EU Tech Policy Brief: May 2018 Recap
Written by Laura Blanco, Jens-Henrik Jeppesen
This is the May recap issue of CDT’s monthly EU Tech Policy Brief. It highlights some of the most pressing technology and internet policy issues under debate in Europe, the U.S., and internationally, and gives CDT’s perspective on them.
Member States Move to Introduce Pervasive Upload Filtering – Can Parliament Do Better?
On 25 May 2018, the Council’s permanent representatives committee (Coreper) agreed on a common position on the European Commission’s draft Directive on Copyright in the Digital Single Market. Unfortunately, Member State governments did not deviate substantially from the Commission’s position: upload filters (Article 13), a press publishers’ right, and a limited Text and Data Mining exception were agreed upon. The Council missed the opportunity to propose a forward-looking innovative and harmonised copyright framework. It is now up to the European Parliament to step up and fix this mess ahead of the JURI vote on 20/21 June. We encourage people to use Mozilla’s ChangeCopyright tool to contact parliamentarians. Other platforms include Vox Scientia, which brings together the knowledge community and allows awareness-raising via its “Call to Action” page.
GDPR Has Arrived: What CDT Would Like to See Next
With the General Data Protection Regulation (GDPR) being adopted on 25 May 2018, its true impact on society and businesses is yet to be seen. Will it introduce a new era of individual empowerment or raise new barriers to innovation in technology? CDT’s President and CEO Nuala O’Connor acknowledges that ‘while the GDPR is not perfect, the values it advances are the right ones: individual autonomy and dignity’. The key will be proper and targeted enforcement, but it is already clear that it sets new standards that many companies will seek to apply globally. The United States Congress should move ahead with long-overdue federal privacy legislation that mirrors international standards. This would move us towards creating a global framework on privacy that provides transparency, control, and autonomy to individuals online.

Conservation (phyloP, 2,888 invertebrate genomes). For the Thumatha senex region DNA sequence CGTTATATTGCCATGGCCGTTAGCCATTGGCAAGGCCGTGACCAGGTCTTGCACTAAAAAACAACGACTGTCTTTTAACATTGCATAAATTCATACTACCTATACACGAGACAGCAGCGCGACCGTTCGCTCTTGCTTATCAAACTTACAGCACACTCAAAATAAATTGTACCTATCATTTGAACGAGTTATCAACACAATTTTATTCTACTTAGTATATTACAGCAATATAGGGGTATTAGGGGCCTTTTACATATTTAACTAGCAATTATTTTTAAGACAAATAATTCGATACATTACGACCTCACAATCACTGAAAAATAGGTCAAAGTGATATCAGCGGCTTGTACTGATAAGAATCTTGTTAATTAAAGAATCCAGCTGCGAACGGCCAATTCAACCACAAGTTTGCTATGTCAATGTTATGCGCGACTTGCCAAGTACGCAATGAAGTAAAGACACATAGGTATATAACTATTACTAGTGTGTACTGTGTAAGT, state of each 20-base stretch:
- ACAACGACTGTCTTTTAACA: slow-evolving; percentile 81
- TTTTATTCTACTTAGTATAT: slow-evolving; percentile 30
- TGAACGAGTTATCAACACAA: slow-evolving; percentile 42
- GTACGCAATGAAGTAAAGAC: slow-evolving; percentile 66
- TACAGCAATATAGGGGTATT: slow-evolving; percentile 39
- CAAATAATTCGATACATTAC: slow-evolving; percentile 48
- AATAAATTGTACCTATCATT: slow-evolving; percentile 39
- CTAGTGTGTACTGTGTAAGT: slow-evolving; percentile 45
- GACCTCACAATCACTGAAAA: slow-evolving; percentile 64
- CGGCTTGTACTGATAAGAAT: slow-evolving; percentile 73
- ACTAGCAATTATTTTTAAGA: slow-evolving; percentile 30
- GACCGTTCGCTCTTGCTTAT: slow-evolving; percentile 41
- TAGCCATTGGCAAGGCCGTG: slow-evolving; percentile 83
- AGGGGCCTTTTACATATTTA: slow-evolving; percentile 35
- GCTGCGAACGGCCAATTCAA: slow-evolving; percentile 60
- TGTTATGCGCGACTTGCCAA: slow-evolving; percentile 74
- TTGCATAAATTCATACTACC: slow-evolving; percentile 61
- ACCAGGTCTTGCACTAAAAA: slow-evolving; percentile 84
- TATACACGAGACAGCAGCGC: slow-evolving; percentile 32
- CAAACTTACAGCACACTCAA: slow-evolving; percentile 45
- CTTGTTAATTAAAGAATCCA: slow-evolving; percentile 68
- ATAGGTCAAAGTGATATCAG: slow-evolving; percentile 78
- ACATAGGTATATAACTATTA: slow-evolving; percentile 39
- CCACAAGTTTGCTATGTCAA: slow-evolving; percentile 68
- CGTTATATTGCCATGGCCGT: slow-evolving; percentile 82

EC Public Consultation on Tackling Illegal Content Online Requires a Human Rights Approach
When we submitted our views on the European Commission’s Inception Impact Assessment, we called on the Commission to conduct and publish a comprehensive collection of data about the nature and volume of content it targets. Without such analysis, we deem it premature to propose any legislative option. Now the Commission is collecting responses to a public consultation on ‘measures to further improve the effectiveness of the fight against illegal content online’, deadline 25 June 2018. We continue to warn that ‘progress’ in tackling various types of content should not only be measured in terms of faster takedown of more content. Also, the Commission has to avoid extending its policy results in de facto censorship of legal political speech. In this respect, we highly recommend that the States and companies abide by the latest report of the UN Special Rapporteur on free expression and regulation of user-generated content online. David Kaye, amongst other recommendations, urges States to reconsider speech-based restrictions.
E-Evidence: European Parliament Appoints Rapporteur
On 17 April, the European Commission (EC) published its draft legislation on E-Evidence to facilitate cross-border law enforcement demands for internet users’ communications content and metadata. The proposed Regulation and Directive set out a great risk to privacy worldwide, given that the proposals would give each EU Member State access for law enforcement purposes to the data of internet users worldwide: each provider in the scope of the Regulation can be compelled to disclose its users’ data no matter where the user is located and no matter the country of citizenship of the user. Discussions in the European Parliament will begin soon, with MEP Birgit Sippel (German/S&D) as rapporteur in the Civil Liberties (LIBE) committee. Going forward in this debate, our main line of advocacy will be that enhanced access to electronic data by law enforcement authorities cannot come at the expense of fundamental privacy and procedural rights protections. We previously set out ten human rights standards to measure the proposal against. As it currently stands, the legislation needs to incorporate additional safeguards and remedies in order to meet those standards.
E-Privacy: Member States Continue to Struggle to Reach Compromise